I do know this, at mid-life women are challenged with turning their attention onto them selves for a change. Proper diet, good exercise, a good night's sleep, sharing the work load with others, asking for help and not trying to be Superwoman will all help you cope better.

But do talk to your family. Let your husband and loved ones know that this is temporary, this is not You! And ask for their help and support. Don't shove it under the rug. It's time to have another kind of "Talk", the Menopause Talk.

take good care now,

ps a great article in the Globe & Mail Life & Arts page today. Fire and rescue in the marriage bed.

Wednesday, August 20, 2014

Menopause Mothers 10 Ways to Feed Your Soul

I have gathered the challenges and gifts at mid-life and menopause, and there are many. But as I listen to women who are still mothering, with children under their roofs and in their hair, I realize there is a great conflict that arises due to our 'late blooming' motherhood, or having children in our late 30's and early 40's.

They (children) still need our presence, but we feel uber-irritated by their constant demands. The world in general gets on our nerves, big time! We are ready for the Big Pause, but can't see how to do it.

At menopause, ladies, we are called to withdraw our over-caring of everyone else and go within, seek our authentic self, gifts and talents, and do some much needed reflecting on our life purpose. For this we need some down time.  But who will give it to us?

Susun Weed suggests a year's sabbatical for women at menopause, but that ain't happening when you've got kids at home. How to deal with this split in consciousness, and divided loyalties without dropping the ball on mothering, or on self-care?

Here are some practical  ways to soothe your soul and your need for creative introspection without feeling Guilty:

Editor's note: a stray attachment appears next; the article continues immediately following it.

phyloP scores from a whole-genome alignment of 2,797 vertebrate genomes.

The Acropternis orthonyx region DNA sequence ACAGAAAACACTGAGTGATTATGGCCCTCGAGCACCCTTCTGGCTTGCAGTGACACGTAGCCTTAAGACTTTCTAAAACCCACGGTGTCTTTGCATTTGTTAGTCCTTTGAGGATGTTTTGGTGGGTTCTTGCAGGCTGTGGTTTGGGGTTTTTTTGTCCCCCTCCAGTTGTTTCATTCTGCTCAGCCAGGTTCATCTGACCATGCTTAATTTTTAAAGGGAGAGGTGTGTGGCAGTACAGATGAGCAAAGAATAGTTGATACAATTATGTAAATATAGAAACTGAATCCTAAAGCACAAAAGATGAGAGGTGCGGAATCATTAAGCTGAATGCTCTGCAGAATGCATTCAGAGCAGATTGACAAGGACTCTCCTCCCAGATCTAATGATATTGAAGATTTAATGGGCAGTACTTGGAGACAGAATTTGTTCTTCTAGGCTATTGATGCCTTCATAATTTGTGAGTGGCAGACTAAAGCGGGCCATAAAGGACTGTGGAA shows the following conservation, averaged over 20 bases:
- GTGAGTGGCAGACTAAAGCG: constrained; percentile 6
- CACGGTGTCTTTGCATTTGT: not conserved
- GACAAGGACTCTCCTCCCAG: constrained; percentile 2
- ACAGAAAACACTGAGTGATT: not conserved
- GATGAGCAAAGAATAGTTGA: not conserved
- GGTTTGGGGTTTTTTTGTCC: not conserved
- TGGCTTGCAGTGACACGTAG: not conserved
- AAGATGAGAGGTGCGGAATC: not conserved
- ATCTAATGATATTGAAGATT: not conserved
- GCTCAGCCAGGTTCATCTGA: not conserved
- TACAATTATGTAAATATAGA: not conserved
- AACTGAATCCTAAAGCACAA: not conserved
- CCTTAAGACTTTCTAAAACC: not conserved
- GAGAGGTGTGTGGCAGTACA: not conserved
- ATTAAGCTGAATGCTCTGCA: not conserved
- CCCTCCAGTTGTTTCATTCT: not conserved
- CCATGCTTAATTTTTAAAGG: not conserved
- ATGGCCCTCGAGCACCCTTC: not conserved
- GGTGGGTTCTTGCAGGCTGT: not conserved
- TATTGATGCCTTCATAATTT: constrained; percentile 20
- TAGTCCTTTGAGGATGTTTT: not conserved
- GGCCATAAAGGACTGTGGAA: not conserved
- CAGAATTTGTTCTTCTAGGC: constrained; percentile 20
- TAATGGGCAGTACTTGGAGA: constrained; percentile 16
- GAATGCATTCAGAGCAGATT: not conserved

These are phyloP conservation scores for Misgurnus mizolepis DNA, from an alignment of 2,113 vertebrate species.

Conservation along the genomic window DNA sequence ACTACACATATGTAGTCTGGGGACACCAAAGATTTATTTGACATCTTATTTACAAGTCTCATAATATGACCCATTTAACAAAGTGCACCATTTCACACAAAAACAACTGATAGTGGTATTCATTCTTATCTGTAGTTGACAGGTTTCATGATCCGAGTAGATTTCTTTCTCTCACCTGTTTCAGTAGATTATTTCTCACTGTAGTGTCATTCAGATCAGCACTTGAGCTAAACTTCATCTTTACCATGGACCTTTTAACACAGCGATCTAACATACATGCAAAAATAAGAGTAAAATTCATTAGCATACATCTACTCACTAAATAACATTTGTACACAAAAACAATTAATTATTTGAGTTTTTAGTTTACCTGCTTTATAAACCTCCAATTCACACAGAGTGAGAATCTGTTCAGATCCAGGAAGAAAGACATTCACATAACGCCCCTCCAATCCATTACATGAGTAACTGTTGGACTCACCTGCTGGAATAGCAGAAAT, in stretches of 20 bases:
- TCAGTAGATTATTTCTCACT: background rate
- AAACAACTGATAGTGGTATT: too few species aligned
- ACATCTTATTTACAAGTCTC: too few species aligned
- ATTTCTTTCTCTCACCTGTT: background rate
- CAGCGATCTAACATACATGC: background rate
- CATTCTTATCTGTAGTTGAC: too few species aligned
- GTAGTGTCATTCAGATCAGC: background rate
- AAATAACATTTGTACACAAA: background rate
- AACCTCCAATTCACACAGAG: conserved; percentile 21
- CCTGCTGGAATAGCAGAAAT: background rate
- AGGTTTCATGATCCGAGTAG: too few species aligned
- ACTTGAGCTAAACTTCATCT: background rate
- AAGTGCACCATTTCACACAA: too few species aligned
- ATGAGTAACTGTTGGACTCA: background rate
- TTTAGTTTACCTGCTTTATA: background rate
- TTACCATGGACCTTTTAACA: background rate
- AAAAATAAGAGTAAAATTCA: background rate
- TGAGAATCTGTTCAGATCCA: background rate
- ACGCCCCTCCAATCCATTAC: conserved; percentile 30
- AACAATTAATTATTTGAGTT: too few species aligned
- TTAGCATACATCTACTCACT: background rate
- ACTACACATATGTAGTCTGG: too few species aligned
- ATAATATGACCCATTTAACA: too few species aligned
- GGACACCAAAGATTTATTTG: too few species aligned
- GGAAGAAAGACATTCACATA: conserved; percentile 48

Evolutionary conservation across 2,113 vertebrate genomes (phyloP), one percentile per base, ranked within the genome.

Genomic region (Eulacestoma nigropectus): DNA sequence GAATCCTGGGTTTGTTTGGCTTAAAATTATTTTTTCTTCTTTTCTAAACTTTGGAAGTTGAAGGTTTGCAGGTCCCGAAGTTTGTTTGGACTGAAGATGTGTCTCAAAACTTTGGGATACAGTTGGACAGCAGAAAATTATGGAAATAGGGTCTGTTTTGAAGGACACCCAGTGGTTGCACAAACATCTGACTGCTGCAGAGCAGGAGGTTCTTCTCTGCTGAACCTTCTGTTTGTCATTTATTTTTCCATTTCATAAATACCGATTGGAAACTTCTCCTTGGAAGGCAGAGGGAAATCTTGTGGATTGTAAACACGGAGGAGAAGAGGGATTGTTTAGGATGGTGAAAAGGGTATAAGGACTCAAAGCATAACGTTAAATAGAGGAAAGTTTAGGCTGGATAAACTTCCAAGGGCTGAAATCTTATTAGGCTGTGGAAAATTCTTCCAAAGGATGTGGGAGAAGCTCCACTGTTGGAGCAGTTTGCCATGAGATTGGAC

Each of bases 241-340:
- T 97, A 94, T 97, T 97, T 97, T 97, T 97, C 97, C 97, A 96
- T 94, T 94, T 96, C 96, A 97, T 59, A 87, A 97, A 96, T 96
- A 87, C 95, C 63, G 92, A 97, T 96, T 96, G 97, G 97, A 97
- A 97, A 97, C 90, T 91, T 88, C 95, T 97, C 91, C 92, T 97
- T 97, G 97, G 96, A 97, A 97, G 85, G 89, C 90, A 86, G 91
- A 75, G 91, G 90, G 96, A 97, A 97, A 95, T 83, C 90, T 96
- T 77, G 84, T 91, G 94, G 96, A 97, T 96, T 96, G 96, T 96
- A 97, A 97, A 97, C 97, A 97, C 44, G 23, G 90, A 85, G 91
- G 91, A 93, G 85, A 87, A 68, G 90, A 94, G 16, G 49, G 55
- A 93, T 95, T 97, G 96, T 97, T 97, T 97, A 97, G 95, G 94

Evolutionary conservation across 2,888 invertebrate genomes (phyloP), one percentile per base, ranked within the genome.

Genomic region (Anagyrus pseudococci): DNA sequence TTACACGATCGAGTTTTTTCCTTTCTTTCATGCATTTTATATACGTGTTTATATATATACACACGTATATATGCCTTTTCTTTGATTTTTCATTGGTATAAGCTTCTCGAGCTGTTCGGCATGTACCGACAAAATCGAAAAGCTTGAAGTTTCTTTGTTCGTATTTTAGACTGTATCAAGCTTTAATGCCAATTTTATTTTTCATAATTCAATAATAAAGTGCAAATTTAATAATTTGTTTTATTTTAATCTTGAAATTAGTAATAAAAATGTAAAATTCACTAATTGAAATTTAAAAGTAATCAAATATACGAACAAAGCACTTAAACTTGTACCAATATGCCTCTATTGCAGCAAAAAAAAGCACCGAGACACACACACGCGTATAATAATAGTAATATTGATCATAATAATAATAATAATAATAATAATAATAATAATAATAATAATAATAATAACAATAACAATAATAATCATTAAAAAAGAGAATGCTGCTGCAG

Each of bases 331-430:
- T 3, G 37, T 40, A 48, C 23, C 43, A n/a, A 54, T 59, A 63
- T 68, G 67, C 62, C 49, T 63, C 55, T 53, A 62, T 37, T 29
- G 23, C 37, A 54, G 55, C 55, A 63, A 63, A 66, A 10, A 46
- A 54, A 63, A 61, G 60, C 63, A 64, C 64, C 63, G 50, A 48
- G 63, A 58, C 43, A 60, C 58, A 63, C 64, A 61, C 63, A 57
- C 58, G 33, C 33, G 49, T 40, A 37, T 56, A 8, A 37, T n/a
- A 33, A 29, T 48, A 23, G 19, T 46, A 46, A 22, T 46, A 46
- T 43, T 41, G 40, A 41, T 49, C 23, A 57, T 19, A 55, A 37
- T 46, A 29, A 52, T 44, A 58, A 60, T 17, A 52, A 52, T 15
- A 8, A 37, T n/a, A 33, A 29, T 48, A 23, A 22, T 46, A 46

1. Find some like-minded women to share some deep talk with. Being seen and heard feeds your soul. You'll feel less crazy once you realize you are not alone, you are not the only one who is sleepless at night and hot flashing all day. Quit tearing your hair out, and let down your hair with your sistahs!

2. Release the Good Girl 'tude right now! Good mother, daughter, wife - we were trained for this from an early age, especially if you were born in the 50's. Give yourself permission to be SELF-FUL, not selfish. A little more self-compassion will go a long way. Do something JUST for YOU once a week, or once a day if you can swing it. When is the last time you bought yourself from roses? Repeat after me, I am worthy and deserving!

3. Practice peace - whether it's breathing, centering, meditation, yoga, chi gong, tai chi or a cup of herbal tea  - find some time to find your own rhythm and you will feed your soul's need for tranquility and silence. Just cut out one of those volunteer activities and make time for Peace.

4. Body work to release stress and get in touch with emotions. You need to feel to heal. Choose the modality that works for you - Reiki, massage, EFT, Rolfing, Shamanic journeying, talk therapy. Stress freezes our muscles, and when we bury our feelings, they end up Exploding in PMS - don't let the Bitch Goddess take over your life.  Dealing with feelings is healing!

5. Learn to RECEIVE: this is the hardest but the most rewarding thing on this list. OVERGIVING is our #1 downfall or trap, as women and mothers. Enlist the help of your family in daily tasks. Don't let the well go dry, or you'll have nothing but bitterness and resentment.  See #4: getting a massage is very nourishing, not just for your body and skin, but for your inner self who needs to fill up the well before she can give out again. Weekly would be good, monthly may be more realistic, but once a year is NOT enough.

6. Eject the Superwoman Mantle: learn how to say no, and ask for help. Takes practice, I know, but it's worth it. You cannot do it all alone. You are no longer capable of Multi-tasking, so give it up!

7. Embrace the end of Fertility- make peace with the end of your cycle. Face your fears of entering a new cycle. You're not old, but 50 is a meeting with mortality and a limited time frame. You can't mourn the empty nest yet, but you can celebrate the growing maturity of your kids, and realize how quickly the nest will be empty. Soon, now Mama, soon. Journal about it, and celebrate your Menopause with some cronies.